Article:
Porsche 911 RSR: Rolex 24h Debut
The start of the 2017 race season has arrived. With it comes a number of rule changes, several new manufacturer-backed programs, and many new international drivers. This year’s 55th running Rolex 24hr race at Daytona is set to be an exciting start to the IMSA WeatherTech Sportscar Championship.
Minnesota’s own Peter Lapinski was on hand and had his lens aimed on one car in particular for us – Porsche’s all-new “further forward mid engine” 911 RSR. This car marks a major shift in what we know a Porsche 911 race car to be. And what better place than Daytona for it’s first test.
The roll out came Thursday morning for the first practice and qualifying sessions of the weekend.
Porsche put the cars 1st & 2nd on the GTLM timing sheets after the first practice session. A solid start, but reality of a new car set in during qualifying – the two factory #911 & #912 RSRs qualified 5th & 8th, respectively. They were quick, but three Ford GTs and a single Ferrari 488 went quicker (which is not much of a surprise as both cars are largely the same as they ran in 2016).
One final practice before overnight preparations begin. The new RSR had good pace and was ran smoothly to start the weekend. It must be said that the new RSR is just stunning, and very much a 911 if based on looks alone. The “Spearhead” livery looks great at speed.
The factory teams waste no time digging into the cars. This process is especially valuable to the team this year as their RSR is running some 90% new components on the car.
This image is a good reference to where the further-forward 4.0L, 510hp flat-six engine is placed – the firewall begins at the B-pillar behind the driver and the engine rests forward of the rear axle. The orange tape and blue tie down strap perfectly mark the engine’s placement.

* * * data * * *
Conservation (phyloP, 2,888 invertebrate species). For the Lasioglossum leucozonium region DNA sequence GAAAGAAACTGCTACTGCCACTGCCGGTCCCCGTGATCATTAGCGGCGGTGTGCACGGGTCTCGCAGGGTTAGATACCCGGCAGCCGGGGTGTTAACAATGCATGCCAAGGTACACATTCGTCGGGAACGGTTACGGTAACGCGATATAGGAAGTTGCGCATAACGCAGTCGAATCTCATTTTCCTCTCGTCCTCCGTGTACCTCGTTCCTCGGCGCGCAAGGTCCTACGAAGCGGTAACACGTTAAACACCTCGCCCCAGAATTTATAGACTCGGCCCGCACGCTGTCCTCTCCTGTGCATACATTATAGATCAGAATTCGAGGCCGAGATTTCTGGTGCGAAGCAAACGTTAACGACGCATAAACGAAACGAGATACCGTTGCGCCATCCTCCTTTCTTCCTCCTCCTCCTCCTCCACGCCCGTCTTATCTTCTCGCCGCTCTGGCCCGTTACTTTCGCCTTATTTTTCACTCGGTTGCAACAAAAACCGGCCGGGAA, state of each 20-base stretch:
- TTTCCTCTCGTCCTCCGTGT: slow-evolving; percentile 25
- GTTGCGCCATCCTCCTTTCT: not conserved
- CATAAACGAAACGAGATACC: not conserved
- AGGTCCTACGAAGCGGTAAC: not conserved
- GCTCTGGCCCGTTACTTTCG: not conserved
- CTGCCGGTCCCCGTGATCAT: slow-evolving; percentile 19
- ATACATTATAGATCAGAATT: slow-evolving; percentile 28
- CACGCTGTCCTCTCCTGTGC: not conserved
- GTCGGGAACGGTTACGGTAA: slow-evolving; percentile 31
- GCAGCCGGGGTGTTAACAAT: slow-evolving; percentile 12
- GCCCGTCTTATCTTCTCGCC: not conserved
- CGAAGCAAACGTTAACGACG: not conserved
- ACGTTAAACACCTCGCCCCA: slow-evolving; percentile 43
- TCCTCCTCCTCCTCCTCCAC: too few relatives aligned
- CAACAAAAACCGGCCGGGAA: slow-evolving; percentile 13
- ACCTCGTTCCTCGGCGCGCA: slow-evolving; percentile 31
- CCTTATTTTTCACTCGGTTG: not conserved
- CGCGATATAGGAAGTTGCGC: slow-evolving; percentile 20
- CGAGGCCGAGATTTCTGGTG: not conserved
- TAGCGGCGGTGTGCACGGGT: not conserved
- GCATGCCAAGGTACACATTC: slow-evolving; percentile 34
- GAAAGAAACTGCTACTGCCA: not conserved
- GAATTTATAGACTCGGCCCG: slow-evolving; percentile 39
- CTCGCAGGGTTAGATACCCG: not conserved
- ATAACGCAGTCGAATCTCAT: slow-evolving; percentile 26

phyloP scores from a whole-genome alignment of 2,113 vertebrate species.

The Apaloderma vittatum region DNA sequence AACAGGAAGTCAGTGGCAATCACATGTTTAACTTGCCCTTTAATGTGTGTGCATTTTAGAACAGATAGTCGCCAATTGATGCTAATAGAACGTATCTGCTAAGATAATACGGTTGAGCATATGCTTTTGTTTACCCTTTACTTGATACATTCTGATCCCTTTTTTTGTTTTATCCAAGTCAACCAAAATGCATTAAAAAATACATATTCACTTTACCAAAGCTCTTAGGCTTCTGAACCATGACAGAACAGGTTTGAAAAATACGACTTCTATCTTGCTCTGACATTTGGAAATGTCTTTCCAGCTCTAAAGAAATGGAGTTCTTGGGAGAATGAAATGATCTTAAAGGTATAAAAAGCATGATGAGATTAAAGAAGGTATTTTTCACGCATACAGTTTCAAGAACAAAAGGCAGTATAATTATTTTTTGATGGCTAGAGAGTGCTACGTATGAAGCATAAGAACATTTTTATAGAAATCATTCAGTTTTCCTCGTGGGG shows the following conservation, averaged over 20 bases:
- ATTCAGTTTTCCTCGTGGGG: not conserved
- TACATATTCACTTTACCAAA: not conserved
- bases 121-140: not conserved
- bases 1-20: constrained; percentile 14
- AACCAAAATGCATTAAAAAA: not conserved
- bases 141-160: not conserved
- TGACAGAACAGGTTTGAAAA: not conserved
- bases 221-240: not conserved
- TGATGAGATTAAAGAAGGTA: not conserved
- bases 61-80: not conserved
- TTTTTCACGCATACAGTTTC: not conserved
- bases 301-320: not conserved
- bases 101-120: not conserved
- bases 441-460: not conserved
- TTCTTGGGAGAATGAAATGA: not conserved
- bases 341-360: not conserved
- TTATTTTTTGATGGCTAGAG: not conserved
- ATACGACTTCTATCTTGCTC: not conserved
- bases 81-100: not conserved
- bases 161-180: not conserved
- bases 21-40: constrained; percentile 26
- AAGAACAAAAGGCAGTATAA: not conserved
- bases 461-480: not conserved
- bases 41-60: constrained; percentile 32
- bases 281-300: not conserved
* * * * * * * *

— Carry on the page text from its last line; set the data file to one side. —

The team works late to prepare both cars for an early morning tech session on Saturday.
You can almost smell it from here.
The bodywork on the 911 RSR is about as good as it gets for Porsche fans.
After a quick start, the field settled into race pace. A few early cautions kep things interesting for some. Porsche was off to a smooth start – both 911 RSRs putting in work to maintain track position near the sharp end of the field.
8 hours in and the pair was running 3rd & 4th in GTLM.
Evenings have an odd sense of serenity at Daytona.
Not for long, however. Rain was in the forecast. And on it’s way earlier than anticipated.
Porsche was one of the first teams to make the switch to rain tires and it paid off immediately – the pair of RSRs moved to 1st & 2nd in GTLM.
Even though the engine has moved “further forward”, the 911 RSR proved it was still very much a 911 – once again it was the car to beat in the wet.
The rain eventually gave way to cloudy, cold conditions by daybreak. By way of safety car periods and pit stops, the Porsches had shuffled back in the field – #911 remained in the top 5 while #912 lost two laps with an unscheduled suspension fix.
The final 3 hour stretch made for some of the most exciting GTLM racing in years. Seven cars from four different manufacturers all on the lead lap.
Patrick Pilet put in a huge final stint. He worked through the pack up to 2nd place behind Dirk Mueller in the #66 Ford GT. An intense battle fueled into the final minutes of the 24hr race.
In the end it was Mueller in the Ford GT that better managed his Michelins and took the win. The #911 of Pilet, Dirk Werner, and Frédéric Makowiecki finished 2nd in the debut of the new 911 RSR.
It was an incredible first outing for the new program. Porsche can be proud of their creation, and validated in the decision to finally move the 911’s engine ahead of the rear axle.
The question remains – is it still a 911?
Of course it is. And more importantly it’s a Porsche, and it performed as such. And that’s all that matters.
Photos courtesy of Peter Lapinski